Healthcare

Drug Sponge

A group of researchers from University of California, Berkeley and University of California, San Francisco has recently developed a tiny polymer drug sponge, which is set to absorb excess chemotherapy agents from the bloodstream after they have reached the target. As reported in the journal ACS Central Science, the new drug sponge is aimed to minimize the ill side effects of toxic chemotherapy drugs which have potent effect against tumors,

Pacemaker

Engineers at the University of California, Berkeley developed a novel neurostimulator that can listen to and stimulate electric current simultaneously in the brain, potential for delivering effective treatments to patients with diseases such as Parkinson’s and epilepsy. The new wireless pacemaker device called ‘WAND’ functions like a pacemaker for the brain that monitors electrical activity of the brain as well as deliver electric stimulation when detecting something amiss. Wireless Pacemaker type

E-bandage

Skin is an important part of the body with remarkable ability to heal itself. However, in few cases, wound takes more time to heal or doesn’t heal at all, leading to increased risk of infection, scarring, and chronic pain. Recently, scientists at the University of Wisconsin-Madison in the United States have created a self-powered E-bandage that produces an electric field over an injury, allowing faster healing of skin wounds in

Neurons

In a recent study, researchers have discovered a novel way to monitor changes and observe ion fluxes, by examining the characteristics of water molecules surrounding the neural membranes. The research team at the Ecole Polytechnique Fédérale de Lausanne (EPFL) have tested the method on in vitro neurons of mouse and published their findings in the journal Nature Communications. Neurons in the brain communicate with each other through the electrochemical signals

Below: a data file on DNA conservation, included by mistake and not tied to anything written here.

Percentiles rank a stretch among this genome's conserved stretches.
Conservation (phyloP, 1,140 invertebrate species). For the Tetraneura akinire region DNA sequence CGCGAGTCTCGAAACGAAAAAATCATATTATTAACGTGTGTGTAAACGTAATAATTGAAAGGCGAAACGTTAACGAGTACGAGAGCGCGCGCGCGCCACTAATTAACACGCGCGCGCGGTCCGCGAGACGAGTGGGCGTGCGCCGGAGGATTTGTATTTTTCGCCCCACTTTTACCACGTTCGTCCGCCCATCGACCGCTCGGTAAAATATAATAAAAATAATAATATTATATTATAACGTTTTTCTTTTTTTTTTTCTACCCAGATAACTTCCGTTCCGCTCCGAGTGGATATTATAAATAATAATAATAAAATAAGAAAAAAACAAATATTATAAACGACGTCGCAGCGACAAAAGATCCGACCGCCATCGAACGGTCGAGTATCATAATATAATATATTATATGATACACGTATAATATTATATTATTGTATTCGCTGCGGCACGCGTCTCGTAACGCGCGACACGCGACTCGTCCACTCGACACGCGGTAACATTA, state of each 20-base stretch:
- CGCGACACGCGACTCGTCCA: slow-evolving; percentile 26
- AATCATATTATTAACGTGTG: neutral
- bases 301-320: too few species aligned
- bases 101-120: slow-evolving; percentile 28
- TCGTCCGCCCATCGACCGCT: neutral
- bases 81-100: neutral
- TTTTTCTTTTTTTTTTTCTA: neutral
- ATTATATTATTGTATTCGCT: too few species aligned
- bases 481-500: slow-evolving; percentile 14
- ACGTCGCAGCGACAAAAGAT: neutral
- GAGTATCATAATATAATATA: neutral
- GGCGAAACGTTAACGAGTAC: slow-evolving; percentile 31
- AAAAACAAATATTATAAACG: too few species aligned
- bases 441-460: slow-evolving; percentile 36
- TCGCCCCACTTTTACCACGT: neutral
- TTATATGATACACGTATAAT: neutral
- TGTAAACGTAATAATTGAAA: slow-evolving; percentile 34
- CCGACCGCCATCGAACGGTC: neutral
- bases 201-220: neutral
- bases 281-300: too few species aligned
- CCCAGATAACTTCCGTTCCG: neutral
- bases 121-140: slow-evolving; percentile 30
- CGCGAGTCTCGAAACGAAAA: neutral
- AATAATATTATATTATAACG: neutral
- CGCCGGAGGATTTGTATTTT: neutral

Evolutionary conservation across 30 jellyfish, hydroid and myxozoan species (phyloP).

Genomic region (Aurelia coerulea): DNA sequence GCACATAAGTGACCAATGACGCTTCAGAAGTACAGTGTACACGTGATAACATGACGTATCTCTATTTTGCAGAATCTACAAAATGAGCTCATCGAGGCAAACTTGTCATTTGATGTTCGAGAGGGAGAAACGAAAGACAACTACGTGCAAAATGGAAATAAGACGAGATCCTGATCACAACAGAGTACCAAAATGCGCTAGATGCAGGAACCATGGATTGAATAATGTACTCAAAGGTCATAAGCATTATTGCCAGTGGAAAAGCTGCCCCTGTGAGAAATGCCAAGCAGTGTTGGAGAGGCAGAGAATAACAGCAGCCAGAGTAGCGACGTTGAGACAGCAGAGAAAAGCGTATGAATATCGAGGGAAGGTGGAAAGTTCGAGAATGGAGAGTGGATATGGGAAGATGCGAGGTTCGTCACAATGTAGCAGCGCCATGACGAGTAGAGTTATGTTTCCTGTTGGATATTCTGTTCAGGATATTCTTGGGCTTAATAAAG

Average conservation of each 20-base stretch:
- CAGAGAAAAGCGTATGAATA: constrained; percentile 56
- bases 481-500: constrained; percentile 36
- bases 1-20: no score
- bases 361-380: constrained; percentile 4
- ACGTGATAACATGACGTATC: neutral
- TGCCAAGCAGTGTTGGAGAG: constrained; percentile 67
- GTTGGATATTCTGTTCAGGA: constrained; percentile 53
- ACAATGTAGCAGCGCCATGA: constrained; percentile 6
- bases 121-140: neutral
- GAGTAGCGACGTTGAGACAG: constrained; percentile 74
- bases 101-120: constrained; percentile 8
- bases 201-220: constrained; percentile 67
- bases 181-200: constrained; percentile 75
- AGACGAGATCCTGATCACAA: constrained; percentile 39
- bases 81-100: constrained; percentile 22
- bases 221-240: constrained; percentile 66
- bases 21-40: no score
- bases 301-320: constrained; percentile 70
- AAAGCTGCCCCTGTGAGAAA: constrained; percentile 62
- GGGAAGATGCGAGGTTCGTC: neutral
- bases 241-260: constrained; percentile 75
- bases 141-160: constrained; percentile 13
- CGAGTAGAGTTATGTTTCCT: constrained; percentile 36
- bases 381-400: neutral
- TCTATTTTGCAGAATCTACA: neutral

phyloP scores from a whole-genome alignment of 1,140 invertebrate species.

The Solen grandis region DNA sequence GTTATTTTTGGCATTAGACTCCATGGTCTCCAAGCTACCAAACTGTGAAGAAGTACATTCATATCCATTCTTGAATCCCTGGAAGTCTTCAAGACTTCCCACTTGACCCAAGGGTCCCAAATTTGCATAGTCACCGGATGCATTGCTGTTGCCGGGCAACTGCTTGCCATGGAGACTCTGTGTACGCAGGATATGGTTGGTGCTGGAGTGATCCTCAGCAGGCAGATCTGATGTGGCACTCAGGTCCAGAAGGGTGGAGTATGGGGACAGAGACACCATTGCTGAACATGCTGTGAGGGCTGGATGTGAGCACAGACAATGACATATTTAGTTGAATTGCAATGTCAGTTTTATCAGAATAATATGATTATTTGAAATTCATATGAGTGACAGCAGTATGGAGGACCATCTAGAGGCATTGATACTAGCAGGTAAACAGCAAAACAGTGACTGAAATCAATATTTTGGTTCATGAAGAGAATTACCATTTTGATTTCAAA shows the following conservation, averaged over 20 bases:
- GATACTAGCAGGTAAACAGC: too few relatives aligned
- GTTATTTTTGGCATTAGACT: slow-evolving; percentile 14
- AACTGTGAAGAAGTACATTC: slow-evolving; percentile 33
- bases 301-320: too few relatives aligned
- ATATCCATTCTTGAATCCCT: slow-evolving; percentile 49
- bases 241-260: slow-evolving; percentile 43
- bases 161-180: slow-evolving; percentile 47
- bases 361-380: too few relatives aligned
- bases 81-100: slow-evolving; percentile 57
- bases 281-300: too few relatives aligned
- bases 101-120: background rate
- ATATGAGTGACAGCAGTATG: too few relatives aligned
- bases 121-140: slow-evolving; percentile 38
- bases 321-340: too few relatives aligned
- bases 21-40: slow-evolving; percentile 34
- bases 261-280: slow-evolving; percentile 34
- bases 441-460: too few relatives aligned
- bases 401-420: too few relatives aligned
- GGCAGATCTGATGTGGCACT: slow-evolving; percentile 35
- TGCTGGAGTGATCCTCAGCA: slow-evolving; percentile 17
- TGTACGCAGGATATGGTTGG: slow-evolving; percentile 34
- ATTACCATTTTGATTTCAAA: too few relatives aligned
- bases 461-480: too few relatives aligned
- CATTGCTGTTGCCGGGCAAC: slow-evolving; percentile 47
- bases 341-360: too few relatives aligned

Cardiovascular Diseases

A recent European study finds that excess fat around belly or the middle of the body (central obesity) is common in people who are at the high risk of cardiovascular diseases. EUROASPIRE V is a survey of diabetes and cardiovascular disease prevention which forms a part of the European Society of Cardiology research program. Findings of the survey are featured at the World Congress of Cardiology and Cardiovascular Health in

Youth Factor

In a recent study, researchers from Duke University Medical Center have been able to identify a youth factor in stem cells of bone marrow that can have a rejuvenating effect on tissues. Though painful, recovering from a broken bone is typically short-lived for a child. However, for an older person, it could possibly last longer or even be a life-threatening process. Researcher around the world have been making efforts to

Tweezers

While researchers across the world have been continuously learning and discovering more about the functions of cells, many questions still remain unanswered. A team of researchers at Imperial College London have successfully created nanoscale tweezers which are nearly 2000 times thinner than the width of a human hair. The nanotweezers can extract cellular components including single strands of DNA and other molecules without killing or causing damage to the living

Polio Vaccine

Polio, a disease that once paralyzed over 350,000 people around the world, has dropped to just about 407 cases in 2013 due to Polio vaccine, as reported by Centers for Disease Control and Prevention. Although the disease is on the brink of eradication with only 22 reported cases in 2017 worldwide, it still lurks in many countries as storage and transportation of the vaccine require refrigeration. A team of researchers at

Eye

Although scientists have been able to grow parts of an organ in a lab using stem cells, it is very different from creating a fully formed and functioning organ. To construct an actual organ such as for transplant, scientists need to think in three dimension. In order to cultivate the 3D perspectives, students of regenerative medicines and developmental biology need to better understand how cells fold and move to form

Biomaterial

Bioengineers at Penn State have discovered that ‘citrate’, a chemical based biomaterial on natural product of the bones and citrus fruit can provide extra energy essential for stem cells to construct new bone tissue. According to the researchers, new understanding of the mechanism that enables citrate to promote bone regeneration could help scientists around the world to develop biodegradable, citrate-releasing scaffolds to act as a template for bone development that